Tessa (Fanning), 17, is dying of leukaemia and set on living her remaining life to the full. New boy-next-door Adam (Irvine) is on hand to help. Meanwhile Tessa's father (Considine) worries and friend Zoey (Kaya Scodelario) has her own issues.
Dakota Fanning goes British: it’s a bold move for both star and filmmakers in this tween weepie based on the novel Before I Die. Fanning’s accent is distractingly posh as she plays newly rebellious Tessa, a heroine who is intent on taking drugs, losing her virginity and generally cramming all her teen rebellion into the months of life she has left.
Still, it’s refreshing that this is no dying-girl schmaltzfest, at least in the party and drug-taking scenes. There’s a gently irreverent sense of humour pervading them as well as those with Olivia Williams, who plays Tessa’s Ab Fab mother, a free-thinking hedonist who takes an amusingly relaxed view of her daughter’s ambitions. More sceptical is Williams’ estranged husband, played straight by Paddy Considine as a furrowed-browed father who’d rather wrap his dying daughter in cotton wool than see her out drinking with friends.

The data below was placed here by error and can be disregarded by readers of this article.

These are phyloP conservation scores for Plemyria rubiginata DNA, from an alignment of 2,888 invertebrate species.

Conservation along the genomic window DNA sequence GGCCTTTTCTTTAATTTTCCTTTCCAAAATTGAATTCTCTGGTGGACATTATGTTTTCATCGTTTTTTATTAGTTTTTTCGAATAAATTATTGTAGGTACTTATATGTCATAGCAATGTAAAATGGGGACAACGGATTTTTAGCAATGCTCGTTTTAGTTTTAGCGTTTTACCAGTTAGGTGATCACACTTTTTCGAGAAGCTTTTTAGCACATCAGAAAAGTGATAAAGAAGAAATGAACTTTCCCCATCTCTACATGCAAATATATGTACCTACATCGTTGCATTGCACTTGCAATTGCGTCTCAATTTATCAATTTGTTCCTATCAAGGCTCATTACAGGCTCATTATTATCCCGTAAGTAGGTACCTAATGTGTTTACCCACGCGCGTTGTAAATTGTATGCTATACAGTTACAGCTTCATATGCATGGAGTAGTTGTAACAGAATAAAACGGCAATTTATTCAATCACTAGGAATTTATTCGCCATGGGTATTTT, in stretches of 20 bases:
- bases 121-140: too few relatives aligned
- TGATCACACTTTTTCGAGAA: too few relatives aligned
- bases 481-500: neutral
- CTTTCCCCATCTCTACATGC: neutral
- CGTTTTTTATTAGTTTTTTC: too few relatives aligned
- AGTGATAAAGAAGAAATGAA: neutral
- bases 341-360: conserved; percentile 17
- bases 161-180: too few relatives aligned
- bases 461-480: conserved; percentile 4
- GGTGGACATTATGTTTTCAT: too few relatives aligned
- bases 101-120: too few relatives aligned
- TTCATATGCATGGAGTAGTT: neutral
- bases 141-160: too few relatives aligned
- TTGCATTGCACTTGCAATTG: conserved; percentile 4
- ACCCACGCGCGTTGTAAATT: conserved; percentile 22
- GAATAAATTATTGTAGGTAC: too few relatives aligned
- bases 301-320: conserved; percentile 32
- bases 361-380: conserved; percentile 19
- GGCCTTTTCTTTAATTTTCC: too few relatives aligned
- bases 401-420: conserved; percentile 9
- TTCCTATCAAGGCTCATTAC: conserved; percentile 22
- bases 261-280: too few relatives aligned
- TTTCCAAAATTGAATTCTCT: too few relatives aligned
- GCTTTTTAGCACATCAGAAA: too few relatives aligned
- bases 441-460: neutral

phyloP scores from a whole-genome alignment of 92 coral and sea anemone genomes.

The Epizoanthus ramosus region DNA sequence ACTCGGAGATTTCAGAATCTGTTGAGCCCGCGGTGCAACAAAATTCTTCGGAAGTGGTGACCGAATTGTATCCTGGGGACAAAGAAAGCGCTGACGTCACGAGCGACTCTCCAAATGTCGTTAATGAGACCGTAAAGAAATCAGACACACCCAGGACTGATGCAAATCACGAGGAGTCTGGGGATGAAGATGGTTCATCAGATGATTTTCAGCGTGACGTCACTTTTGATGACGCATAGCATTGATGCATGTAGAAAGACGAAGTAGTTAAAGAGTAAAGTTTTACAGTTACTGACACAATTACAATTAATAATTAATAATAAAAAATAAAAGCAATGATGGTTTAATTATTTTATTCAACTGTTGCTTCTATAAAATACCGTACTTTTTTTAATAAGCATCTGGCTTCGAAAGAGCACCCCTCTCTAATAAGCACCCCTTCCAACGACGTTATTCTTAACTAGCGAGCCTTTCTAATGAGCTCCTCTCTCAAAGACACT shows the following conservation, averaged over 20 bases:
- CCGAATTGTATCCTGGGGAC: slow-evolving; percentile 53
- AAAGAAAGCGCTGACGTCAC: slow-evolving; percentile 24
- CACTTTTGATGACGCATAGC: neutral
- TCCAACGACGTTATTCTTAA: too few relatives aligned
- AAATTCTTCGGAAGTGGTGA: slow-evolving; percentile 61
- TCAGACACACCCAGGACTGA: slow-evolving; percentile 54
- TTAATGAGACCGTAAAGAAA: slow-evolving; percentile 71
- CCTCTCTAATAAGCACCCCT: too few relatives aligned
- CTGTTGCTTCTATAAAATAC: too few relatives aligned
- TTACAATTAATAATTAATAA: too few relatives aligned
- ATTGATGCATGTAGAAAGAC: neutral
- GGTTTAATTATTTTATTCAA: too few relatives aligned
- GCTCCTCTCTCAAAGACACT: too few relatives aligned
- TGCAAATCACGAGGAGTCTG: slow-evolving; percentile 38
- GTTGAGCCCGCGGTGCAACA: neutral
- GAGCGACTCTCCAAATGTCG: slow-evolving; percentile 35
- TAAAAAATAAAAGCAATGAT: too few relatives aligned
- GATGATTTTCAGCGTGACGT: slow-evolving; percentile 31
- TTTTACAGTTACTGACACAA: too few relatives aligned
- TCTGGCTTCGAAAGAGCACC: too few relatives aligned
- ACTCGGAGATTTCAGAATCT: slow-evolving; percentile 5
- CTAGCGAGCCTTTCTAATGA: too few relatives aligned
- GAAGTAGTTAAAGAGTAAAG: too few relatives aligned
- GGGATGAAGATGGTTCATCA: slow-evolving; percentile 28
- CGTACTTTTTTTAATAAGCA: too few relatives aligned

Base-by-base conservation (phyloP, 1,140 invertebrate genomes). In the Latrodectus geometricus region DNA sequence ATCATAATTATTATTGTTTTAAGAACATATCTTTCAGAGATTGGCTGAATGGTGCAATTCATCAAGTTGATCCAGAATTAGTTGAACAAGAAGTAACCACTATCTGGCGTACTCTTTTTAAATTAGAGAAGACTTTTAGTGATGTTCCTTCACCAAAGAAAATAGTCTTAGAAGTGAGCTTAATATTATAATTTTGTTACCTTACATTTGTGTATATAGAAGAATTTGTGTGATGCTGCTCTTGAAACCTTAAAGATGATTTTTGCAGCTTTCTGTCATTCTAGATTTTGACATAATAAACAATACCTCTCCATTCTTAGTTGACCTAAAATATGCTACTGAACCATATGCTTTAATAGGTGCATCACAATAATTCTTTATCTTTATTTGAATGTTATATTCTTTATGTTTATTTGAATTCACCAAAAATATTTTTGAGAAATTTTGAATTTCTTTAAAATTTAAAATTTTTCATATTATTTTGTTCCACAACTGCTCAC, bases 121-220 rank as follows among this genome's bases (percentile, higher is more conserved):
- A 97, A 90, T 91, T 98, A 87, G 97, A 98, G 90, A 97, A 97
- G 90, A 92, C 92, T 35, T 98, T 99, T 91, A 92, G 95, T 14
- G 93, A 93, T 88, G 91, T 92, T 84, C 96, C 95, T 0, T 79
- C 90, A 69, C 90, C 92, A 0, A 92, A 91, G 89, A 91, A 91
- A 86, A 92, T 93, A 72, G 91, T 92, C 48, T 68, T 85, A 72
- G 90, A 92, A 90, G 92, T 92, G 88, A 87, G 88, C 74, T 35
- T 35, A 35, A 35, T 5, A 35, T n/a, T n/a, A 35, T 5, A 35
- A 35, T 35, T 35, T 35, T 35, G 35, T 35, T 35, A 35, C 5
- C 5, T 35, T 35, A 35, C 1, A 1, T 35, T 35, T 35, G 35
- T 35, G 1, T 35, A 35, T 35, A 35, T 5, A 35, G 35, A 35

Conveniently, a middle ground comes with the arrival of new neighbour Adam (War Horse’s Jeremy Irvine), a sensitive teenager who’s up for long walks and the long haul as well as popping Tessa’s cherry. Despite the odd wobble there’s something a little too virtuous about Adam: the romance is sweet but never feels sufficiently endangered by anything other than Tessa’s sadly inevitable death. And aside from her tragic fate, Tessa’s not an easy character to warm to: perhaps it’s the script, which fails to get under her skin, along with the nagging feeling that Fanning isn’t 100 per cent comfortable on British soil.
Now Is Good is perhaps most memorable in the brief but heart-wrenching hospital scenes: when Tessa’s warring parents quietly acknowledge each other’s strengths it’s moving and shows off the talents of the more experienced adult cast. For all the film’s flaws, moments like these can’t fail to hit you where it hurts.
Writer-director Ol Parker improves on dodgy lesbi-comedy Imagine Me & You with this uneven but ultimately effective weepie with terrific turns from Considine and Williams, who outshine the younger cast.